Imagine that you are a plaintiff with a profoundly serious problem. Perhaps you are litigating a multimillion-dollar business dispute or have lost a body part or function in a serious auto accident. Your case has been ordered to mediation by the Court. As you sit there looking around the room of multiple attorney defendants and mediators, you soon become aware of the fact that you are the only African American in the room. Suddenly, your pulse quickens, and you are concerned. You think to yourself can I get treated fairly under these circumstances? This situation happens regularly. I have had several people of color describe this scenario to me. I usually get to meet them when the case is mediated a second time with me serving as a mediator of color. They appear to breathe a sigh of relief when they meet me at the second or third mediation. One must wonder, can fairness and equality prevail under the above-described conditions? Just the fact that one thinks about the lack of diversity, equity, and inclusion during the mediation skews the playing field. We are all creatures of the environments that we have been exposed to during our lifetime. We all have our biases and prejudices. I would argue that there is a real possibility that our biases and prejudices might become a factor when there is only one person of color involved in the mediation process. We as people often tend to migrate towards and assist those parties who look like us.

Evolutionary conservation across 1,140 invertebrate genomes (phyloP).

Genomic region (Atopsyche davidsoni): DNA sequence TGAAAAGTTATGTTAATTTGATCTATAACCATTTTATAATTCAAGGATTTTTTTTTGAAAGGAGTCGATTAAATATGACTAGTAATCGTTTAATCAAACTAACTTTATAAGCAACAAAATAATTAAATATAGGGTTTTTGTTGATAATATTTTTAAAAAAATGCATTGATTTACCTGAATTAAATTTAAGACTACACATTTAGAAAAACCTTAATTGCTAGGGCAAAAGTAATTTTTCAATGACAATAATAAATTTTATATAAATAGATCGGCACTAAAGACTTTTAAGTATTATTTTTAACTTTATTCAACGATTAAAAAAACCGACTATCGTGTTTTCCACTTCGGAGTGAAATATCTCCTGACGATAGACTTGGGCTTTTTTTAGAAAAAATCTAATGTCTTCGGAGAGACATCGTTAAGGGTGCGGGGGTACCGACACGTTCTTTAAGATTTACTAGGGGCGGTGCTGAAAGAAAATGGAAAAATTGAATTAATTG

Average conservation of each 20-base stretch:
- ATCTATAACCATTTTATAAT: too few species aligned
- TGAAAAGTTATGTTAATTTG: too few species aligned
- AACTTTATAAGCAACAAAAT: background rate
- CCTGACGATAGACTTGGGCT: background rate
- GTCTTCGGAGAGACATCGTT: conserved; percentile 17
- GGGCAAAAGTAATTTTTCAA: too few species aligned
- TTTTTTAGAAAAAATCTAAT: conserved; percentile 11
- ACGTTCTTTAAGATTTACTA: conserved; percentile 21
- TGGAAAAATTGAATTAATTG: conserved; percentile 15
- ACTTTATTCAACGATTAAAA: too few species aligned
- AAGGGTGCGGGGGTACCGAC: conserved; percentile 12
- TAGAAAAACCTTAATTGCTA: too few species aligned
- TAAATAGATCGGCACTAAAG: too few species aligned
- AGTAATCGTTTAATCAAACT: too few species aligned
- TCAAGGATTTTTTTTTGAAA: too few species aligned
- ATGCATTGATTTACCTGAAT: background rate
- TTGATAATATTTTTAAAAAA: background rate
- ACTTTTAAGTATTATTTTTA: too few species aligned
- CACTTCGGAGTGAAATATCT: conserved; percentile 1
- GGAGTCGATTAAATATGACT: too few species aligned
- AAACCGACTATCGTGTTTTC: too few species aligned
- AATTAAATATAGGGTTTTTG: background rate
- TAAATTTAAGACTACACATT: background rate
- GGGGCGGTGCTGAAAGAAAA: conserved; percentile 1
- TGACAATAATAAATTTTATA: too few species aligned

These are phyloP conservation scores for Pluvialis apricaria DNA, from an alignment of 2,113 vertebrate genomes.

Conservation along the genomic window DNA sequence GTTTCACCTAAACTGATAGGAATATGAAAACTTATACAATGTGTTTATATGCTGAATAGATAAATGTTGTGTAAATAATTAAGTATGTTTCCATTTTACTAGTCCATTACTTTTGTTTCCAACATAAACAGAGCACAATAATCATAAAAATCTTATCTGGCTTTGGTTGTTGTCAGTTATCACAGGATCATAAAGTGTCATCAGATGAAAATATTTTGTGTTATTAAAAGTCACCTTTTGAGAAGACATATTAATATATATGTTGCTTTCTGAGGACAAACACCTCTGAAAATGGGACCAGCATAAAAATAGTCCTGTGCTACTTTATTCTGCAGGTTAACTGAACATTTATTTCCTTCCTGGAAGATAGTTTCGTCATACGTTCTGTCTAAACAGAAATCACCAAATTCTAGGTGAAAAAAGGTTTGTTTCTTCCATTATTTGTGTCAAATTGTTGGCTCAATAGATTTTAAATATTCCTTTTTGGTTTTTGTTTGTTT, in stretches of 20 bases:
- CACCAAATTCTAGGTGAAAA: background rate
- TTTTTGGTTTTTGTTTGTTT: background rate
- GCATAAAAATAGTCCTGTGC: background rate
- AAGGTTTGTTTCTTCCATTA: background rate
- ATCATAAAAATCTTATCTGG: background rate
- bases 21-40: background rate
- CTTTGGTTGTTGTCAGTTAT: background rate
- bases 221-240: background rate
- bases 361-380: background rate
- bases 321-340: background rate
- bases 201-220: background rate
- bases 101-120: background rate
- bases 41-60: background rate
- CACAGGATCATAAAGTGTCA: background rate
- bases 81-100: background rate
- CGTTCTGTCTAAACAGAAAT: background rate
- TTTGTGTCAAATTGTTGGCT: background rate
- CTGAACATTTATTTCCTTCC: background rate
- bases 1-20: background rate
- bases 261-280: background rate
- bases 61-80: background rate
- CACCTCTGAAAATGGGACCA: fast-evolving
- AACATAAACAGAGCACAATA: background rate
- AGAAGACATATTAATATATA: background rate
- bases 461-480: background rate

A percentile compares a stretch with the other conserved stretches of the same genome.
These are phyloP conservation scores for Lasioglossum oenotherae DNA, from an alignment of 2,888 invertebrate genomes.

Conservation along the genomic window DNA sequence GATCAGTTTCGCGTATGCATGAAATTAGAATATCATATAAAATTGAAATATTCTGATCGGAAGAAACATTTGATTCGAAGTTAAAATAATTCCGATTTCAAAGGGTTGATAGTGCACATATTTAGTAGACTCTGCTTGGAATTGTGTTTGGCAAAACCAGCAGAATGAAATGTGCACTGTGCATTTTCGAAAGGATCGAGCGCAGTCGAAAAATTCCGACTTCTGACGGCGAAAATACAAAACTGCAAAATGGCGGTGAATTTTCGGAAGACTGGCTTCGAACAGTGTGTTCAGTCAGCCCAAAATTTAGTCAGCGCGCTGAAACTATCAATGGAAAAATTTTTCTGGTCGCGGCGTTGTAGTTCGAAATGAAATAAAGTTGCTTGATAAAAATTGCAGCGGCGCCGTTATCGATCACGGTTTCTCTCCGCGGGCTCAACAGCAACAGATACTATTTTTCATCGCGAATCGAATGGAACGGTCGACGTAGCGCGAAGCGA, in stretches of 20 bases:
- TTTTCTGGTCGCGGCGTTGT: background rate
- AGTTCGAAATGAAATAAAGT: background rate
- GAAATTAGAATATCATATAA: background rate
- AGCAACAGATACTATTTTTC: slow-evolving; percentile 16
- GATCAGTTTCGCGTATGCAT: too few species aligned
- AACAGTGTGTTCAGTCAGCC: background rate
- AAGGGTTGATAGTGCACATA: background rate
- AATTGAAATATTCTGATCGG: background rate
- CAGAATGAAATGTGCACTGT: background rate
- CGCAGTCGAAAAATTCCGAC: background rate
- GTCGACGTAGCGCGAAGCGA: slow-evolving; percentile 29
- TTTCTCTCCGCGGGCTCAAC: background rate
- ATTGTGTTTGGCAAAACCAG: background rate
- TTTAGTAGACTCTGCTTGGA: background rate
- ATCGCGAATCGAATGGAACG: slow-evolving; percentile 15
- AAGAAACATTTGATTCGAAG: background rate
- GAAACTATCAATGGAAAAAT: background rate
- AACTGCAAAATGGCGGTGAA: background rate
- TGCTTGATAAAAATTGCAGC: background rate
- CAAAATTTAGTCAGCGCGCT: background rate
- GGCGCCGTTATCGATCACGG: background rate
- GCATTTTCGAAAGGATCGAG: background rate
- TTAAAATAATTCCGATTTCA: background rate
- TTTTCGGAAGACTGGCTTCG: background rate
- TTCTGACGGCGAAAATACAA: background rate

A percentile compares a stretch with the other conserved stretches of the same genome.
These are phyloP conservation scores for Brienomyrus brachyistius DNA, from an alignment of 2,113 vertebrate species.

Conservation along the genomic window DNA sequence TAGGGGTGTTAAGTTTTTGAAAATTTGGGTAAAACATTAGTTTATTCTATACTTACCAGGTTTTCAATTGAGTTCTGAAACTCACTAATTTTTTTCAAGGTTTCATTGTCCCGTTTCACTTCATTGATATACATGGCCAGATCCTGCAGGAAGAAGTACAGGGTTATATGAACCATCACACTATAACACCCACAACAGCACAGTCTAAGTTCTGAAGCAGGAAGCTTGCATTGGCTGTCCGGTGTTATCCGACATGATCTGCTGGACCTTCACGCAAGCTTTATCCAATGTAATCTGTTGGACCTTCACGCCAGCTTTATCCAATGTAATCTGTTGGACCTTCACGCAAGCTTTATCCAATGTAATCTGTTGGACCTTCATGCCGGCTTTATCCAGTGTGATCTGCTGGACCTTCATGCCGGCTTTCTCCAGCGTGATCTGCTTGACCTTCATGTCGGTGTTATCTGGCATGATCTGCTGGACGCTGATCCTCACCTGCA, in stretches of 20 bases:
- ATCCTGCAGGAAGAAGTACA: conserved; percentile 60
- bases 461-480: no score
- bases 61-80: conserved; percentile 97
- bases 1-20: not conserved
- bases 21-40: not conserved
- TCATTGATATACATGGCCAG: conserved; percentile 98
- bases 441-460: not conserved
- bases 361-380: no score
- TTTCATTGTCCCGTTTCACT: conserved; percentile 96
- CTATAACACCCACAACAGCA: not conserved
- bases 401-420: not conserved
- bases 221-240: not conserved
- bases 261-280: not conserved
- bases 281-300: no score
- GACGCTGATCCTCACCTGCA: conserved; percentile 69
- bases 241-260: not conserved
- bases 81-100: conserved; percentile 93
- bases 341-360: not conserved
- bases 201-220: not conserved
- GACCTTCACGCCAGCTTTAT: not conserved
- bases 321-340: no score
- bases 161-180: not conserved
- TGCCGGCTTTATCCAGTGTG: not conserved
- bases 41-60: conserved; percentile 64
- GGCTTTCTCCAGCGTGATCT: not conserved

Simply put, diversity is the presence of differences within a given group or setting. A diverse group or organization is one in which a variety of social and cultural characteristics exist. After reading the definition on the Florida Bar website, I have a better understanding of the problem. It reads, “diversity has a dynamic meaning that changes as the demographics of Floridians change. Apart from differences in race, color, gender, and religion just to name a few. These differences are constantly in flux. Defining diversity on current differences would limit its application to future changes and likewise, restrict or limit the Bar’s consideration of and response to significant changes.” SPOKEN LIKE A TRUE LAWYER.

Lawyers aside, the problems caused by the lack of diversity are both systemic and institutional. Nothing will change until all stakeholders take bold steps to make diversity, equity, and inclusion a priority.

Lawrence Gordon is President of Phoenix Mediation, LLC. He is both a Florida Supreme Court Certified Circuit Civil Mediator and a Florida Supreme Court Qualified Arbitrator. He is a member of the Florida Academy of Professional Mediators. He currently serves on the Florida Bar Board of Governors Advisory Committee. He is a former multi-term member of the Florida Bar Unauthorized Practice of Law Committee. He recently served on the Florida Bar Fifteenth Judicial Circuit Grievance Committee “D”. He previously served on the Board of Directors of the PBC Trial Lawyers Association (now known as the PBC Justice Association). He is currently serving his fifth term as Vice Mayor/Councilman in Haverhill, Florida. He currently serves as President of the PBC Caucus of Black Elected Officials and 2nd Vice President of the PBC League of Cities. He is a member of the Florida Bar and PBC Bar Association and serves on the ADR Committee as Municipal Liaison and on the Wrongful Death and Personal Injury Committees. He was a licensed Florida Adjuster for 35 years. He has published several articles in the area of Mediation/Alternative Dispute Resolution.